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Penalty phase begins in Lakemper trial
Defense attorneys attempt to save Lakemper from the death penalty
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Friday was the start of the penalty phase against convicted murderer Cobey Wade Lakemper and his attorneys are now working to save him from being sentenced to the death penalty for crimes against Wendy Cartledge-Carter in 2005.
Both Lakemper's attorneys and District Attorney Layla Zon are permitted to present more evidence in the case that speaks to Lakemper's character.

"You have spoken, Cobey Lakemper is guilty... we accept that decision and we respect that decision," said defense attorney Emily Gilbert. "...You are not about to hear a laundry list of excuses for Cobey... Nothing excuses the pain that they [Cartledge-Carter's family] experienced... the question now is if death by lethal injection the only fair punishment."
The state brought forth several victims of Lakemper's crime spree to tell the jury of their homes being burglarized and, in one case, a surveillance video from a Kansas City, Mo hotel wasshown and the clerk testified about how Lakemper robbed her at gunpoint as jurors watched it.

Lakemper's attorney Joseph Vigneri asked few questions of these witnesses. He did have all of them reiterate that when checks were stolen they were written out to Lakemper and that he never attempted to hide his identity during this time.

A former guard from the Newton County Jail, who Lakemper told jurors he had a relationship with prior to attempting to blackmail her to send money to one of his children, also took the stand.

She testified that statements Lakemper had made of her initiating a relationship with him and asking to see him naked were untrue. She did admit to exchanging sexually explicit letters with him, saying she would send hers to his mother in Missouri, who would then send them to Lakemper in the jail.

She said things began when she was venerable because of a breakup and said that Lakemper manipulated her, saying "I was taken advantage of. Not for the first time by a man."

She also admitted that he addressed some letters to her with "Pretty Witch," a play on their shared interest in the television show "Charmed," and that once he signed a letter "Cole" which was the name of the demon on the show. As she testified to this Lakemper could be seen grinning and chuckling at the defense table.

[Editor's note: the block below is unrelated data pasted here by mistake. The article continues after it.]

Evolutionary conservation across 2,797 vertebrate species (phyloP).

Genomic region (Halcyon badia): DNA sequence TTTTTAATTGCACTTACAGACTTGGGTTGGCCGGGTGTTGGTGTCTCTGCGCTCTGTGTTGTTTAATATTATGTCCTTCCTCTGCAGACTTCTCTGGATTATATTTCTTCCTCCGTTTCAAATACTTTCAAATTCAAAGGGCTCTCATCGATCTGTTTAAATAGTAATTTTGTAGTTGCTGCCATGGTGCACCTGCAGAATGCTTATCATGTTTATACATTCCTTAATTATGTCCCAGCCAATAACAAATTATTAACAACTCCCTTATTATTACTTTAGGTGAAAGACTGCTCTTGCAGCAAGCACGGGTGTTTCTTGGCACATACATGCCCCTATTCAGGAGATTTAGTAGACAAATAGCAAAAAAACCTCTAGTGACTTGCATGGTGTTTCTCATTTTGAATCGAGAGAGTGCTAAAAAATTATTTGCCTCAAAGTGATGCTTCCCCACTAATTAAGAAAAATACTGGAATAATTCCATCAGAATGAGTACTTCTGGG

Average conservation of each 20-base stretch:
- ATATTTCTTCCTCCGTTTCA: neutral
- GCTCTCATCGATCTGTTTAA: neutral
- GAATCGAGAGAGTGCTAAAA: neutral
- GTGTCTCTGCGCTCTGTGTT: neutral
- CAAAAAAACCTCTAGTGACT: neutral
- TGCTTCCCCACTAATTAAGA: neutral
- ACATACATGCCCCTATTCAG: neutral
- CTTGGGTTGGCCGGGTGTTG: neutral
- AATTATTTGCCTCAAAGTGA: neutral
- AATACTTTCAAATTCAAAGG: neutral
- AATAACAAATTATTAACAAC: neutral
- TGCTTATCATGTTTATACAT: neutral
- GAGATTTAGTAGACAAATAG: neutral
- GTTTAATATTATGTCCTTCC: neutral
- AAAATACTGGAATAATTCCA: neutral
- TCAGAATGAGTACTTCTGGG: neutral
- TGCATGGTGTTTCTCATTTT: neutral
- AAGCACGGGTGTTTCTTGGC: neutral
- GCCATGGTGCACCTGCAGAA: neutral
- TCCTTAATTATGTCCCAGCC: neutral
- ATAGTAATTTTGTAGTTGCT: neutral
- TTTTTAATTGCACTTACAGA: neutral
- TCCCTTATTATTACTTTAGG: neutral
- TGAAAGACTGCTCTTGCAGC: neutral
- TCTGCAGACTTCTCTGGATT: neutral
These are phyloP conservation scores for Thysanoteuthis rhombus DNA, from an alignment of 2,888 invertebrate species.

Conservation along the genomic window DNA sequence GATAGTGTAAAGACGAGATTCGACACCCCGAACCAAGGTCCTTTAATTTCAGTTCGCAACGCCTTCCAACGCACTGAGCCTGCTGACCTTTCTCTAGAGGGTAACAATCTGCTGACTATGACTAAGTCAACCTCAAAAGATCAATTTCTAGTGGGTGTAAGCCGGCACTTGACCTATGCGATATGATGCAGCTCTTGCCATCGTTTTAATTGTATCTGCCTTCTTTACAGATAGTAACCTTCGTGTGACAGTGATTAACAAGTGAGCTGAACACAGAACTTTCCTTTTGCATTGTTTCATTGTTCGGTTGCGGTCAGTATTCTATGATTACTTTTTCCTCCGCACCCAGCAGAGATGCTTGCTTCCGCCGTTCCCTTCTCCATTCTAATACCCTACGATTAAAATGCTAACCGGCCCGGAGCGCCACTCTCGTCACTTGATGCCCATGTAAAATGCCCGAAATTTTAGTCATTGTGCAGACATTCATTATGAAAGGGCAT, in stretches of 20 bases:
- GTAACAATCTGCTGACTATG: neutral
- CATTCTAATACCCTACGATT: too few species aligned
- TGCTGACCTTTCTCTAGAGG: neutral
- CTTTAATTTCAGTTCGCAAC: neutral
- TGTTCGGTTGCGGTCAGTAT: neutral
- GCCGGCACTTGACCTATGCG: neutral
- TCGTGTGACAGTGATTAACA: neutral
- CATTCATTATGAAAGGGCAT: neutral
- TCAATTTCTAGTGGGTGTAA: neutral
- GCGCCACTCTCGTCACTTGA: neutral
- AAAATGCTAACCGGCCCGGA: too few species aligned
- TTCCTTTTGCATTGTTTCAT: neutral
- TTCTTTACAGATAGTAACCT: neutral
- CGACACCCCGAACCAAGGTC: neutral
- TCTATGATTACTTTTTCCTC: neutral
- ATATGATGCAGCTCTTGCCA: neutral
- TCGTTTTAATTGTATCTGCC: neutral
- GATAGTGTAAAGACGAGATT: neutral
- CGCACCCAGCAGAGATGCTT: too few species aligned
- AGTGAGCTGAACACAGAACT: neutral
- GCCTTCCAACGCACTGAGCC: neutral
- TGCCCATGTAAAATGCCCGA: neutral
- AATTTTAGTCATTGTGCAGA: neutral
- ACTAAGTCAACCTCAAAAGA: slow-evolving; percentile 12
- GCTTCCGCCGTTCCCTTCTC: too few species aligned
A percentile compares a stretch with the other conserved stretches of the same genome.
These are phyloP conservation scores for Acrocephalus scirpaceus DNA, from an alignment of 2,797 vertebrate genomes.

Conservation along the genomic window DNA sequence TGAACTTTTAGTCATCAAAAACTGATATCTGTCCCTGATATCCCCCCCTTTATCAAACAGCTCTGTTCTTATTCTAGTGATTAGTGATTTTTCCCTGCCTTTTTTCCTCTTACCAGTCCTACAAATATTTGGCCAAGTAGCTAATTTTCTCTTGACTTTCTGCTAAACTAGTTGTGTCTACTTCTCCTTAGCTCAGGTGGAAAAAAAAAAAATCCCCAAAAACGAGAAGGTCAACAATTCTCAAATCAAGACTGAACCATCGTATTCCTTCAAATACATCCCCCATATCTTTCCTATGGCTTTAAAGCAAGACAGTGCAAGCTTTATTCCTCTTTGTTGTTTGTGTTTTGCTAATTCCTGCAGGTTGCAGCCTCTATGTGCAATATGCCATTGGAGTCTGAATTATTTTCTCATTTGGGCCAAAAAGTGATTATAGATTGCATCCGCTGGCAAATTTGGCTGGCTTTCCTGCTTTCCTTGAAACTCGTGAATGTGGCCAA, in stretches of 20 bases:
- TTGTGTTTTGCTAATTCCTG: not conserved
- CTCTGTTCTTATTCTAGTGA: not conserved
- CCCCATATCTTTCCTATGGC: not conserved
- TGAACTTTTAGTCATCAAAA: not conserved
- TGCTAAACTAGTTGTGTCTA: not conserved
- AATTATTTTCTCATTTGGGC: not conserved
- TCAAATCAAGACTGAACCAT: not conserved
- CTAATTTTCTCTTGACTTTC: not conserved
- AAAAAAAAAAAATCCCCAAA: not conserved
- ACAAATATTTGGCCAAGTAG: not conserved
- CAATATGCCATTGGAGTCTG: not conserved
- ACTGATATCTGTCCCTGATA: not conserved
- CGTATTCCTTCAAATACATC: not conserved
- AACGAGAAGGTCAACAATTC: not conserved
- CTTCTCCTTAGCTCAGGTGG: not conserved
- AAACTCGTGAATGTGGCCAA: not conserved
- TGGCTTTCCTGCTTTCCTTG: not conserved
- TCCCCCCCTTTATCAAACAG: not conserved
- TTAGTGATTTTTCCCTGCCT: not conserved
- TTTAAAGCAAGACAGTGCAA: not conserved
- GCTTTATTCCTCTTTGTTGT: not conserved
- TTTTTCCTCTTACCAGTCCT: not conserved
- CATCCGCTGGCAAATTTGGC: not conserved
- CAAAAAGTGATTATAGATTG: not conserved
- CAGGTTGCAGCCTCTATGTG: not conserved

She told jurors she wrote him the sexual letters to "fulfill a man's last wish," and the relationship, such as it was, continued from mid-2008 until around March of 2009. And that the letters were the start of things but when she tried to stop it things got worse because that was when Lakemper began blackmailing her. She admitted that she had sent several hundred dollars to his mother for his son, as well as gift cards, and that at one time her lights were shut off because she had been too frightened of what Lakemper would do if she refused to send the money to his child.

Zon also called Lakemper's ex-wife Rebecca, and the mother to one of his son's, to the stand. Jurors sat transfixed as she talked about the abuse she endured at his hand, including a time when he held a knife to her throat and bounced up and down on her stomach while she was roughly six months pregnant with their child. She cried as she told of the beatings while Lakemper whispered to his attorneys and drank water.

She also said their 10-year-old son was currently an inpatient in a psychiatric hospital due to several different emotional issues, including defiance and possible depression, and that he has been on various medications for the last five years, all of which first started when he saw the video of his father holding a gun to the hotel clerk in Kansas City on television before she could turn it off.

Jurors ended their day on an emotional note, listening to six members of Cartledge-Carter's family read their victim impact statements and testify about their lives without her in them.

Her cousin Wanda Cook Moore called Cartledge-Carter the "glue that held our family together," saying "the toll that her death has taken on our lives is unbelievable."

Another cousin Sharon Hancock said her life had not been the same since her death and her youngest son Dylan, 18, read a poem about his mother that he had written when he was 12, on behalf of himself and his two older brothers Doug, 22, and Dustin, 20.

Cartledge-Carter's husband of 21 years Randy said that she wasn't just his wife but his soul mate.
"I thought we would grow old together... Loosing Wendy has been the hardest thing in my life. I still miss her every day being by my side."

Her sister Cindi Calies told the jurors that she talked to her sister when she was still in her mother's stomach and she named her Wendy after the little girl in the "Casper the Friendly Ghost" cartoon.
"Sometimes I find myself picking up the phone to call her... I miss her so much."

Several jurors sobbed audibly when Cartledge-Carter's elderly father William read a statement from himself and his wife Betty, the victim's mother.

"I know I'll meet her in heaven one day and she will have her arms open to welcome me. We will always love and miss her until we meet her again."

The penalty phase of the trial is scheduled to continue this week.